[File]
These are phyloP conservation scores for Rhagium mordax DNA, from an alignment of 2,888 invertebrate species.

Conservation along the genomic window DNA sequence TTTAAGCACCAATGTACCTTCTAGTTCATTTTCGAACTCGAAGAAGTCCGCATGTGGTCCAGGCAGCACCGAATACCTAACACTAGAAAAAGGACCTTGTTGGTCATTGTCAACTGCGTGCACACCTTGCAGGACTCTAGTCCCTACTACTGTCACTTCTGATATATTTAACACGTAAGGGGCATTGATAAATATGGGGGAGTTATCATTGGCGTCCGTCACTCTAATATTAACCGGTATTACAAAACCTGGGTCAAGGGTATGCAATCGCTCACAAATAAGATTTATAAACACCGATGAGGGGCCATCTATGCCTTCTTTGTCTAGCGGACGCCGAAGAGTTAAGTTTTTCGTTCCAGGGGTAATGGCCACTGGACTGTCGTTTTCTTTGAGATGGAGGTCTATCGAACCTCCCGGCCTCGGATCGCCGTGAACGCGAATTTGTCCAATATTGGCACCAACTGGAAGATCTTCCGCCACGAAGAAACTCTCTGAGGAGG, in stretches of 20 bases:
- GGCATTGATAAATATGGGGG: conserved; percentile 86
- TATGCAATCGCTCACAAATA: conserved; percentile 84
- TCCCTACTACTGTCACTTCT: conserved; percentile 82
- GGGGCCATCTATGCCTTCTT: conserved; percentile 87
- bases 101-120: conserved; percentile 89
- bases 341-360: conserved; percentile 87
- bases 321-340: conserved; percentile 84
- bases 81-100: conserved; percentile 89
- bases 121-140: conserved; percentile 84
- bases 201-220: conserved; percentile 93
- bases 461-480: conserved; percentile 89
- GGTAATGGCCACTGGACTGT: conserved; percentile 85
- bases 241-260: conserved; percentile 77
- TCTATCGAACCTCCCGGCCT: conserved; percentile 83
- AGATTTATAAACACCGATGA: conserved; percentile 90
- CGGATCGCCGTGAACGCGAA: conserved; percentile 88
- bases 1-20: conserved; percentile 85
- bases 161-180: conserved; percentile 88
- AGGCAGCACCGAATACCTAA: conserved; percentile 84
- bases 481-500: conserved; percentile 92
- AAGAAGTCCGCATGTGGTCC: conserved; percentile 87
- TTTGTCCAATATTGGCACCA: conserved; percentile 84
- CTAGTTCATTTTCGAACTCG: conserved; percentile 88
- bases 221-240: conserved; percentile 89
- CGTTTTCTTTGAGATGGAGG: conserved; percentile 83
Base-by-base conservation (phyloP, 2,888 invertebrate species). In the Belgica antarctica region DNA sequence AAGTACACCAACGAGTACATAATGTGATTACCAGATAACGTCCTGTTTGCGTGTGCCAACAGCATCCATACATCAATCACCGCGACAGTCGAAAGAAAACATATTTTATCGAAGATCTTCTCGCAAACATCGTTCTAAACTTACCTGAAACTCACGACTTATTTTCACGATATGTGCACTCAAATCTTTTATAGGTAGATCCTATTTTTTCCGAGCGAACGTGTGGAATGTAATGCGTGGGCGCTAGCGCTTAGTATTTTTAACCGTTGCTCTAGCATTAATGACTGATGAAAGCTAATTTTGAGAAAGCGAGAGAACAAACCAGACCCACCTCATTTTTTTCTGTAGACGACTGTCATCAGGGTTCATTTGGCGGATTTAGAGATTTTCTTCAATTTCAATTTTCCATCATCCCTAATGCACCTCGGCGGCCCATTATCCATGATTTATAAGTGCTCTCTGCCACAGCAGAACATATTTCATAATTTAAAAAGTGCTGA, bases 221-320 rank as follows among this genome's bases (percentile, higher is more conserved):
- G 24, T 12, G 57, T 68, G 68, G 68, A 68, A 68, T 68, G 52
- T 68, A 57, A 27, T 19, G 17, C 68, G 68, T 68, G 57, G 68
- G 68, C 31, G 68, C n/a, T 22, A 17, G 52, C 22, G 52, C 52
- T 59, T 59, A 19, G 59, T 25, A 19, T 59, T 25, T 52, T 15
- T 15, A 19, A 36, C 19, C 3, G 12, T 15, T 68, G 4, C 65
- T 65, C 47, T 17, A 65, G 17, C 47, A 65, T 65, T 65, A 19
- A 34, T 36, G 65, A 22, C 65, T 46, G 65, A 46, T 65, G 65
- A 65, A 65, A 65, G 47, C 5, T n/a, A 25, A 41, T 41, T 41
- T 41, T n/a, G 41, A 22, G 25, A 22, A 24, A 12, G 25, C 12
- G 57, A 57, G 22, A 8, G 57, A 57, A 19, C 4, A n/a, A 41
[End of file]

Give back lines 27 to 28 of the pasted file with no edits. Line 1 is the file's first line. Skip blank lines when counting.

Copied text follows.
- CGTTTTCTTTGAGATGGAGG: conserved; percentile 83
Base-by-base conservation (phyloP, 2,888 invertebrate species). In the Belgica antarctica region DNA sequence AAGTACACCAACGAGTACATAATGTGATTACCAGATAACGTCCTGTTTGCGTGTGCCAACAGCATCCATACATCAATCACCGCGACAGTCGAAAGAAAACATATTTTATCGAAGATCTTCTCGCAAACATCGTTCTAAACTTACCTGAAACTCACGACTTATTTTCACGATATGTGCACTCAAATCTTTTATAGGTAGATCCTATTTTTTCCGAGCGAACGTGTGGAATGTAATGCGTGGGCGCTAGCGCTTAGTATTTTTAACCGTTGCTCTAGCATTAATGACTGATGAAAGCTAATTTTGAGAAAGCGAGAGAACAAACCAGACCCACCTCATTTTTTTCTGTAGACGACTGTCATCAGGGTTCATTTGGCGGATTTAGAGATTTTCTTCAATTTCAATTTTCCATCATCCCTAATGCACCTCGGCGGCCCATTATCCATGATTTATAAGTGCTCTCTGCCACAGCAGAACATATTTCATAATTTAAAAAGTGCTGA, bases 221-320 rank as follows among this genome's bases (percentile, higher is more conserved):